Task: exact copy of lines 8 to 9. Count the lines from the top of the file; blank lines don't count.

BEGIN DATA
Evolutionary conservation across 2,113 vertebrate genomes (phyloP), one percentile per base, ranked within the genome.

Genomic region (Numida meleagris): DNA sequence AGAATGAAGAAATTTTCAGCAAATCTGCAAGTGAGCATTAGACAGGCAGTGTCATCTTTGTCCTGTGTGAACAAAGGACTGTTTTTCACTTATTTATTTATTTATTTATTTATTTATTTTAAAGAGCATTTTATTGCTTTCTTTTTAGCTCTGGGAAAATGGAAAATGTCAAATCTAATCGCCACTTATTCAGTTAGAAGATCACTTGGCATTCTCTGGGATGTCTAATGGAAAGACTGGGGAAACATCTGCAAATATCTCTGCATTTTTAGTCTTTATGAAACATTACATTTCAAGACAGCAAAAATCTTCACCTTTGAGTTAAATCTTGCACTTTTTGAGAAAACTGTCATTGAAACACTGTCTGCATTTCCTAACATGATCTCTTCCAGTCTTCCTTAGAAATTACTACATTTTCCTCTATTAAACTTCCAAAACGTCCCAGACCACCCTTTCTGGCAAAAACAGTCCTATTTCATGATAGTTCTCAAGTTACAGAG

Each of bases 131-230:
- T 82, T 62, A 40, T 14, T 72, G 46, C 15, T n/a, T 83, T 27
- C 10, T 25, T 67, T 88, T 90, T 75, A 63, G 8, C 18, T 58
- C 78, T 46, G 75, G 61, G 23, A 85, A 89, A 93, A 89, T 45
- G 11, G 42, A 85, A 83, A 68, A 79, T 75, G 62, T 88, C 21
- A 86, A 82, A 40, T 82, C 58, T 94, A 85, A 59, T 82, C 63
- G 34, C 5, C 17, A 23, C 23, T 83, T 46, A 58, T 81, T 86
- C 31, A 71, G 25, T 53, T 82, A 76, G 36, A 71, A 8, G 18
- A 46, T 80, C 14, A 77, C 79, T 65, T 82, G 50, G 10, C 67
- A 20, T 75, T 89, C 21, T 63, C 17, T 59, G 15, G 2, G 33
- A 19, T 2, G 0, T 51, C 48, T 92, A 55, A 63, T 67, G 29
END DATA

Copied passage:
- A 86, A 82, A 40, T 82, C 58, T 94, A 85, A 59, T 82, C 63
- G 34, C 5, C 17, A 23, C 23, T 83, T 46, A 58, T 81, T 86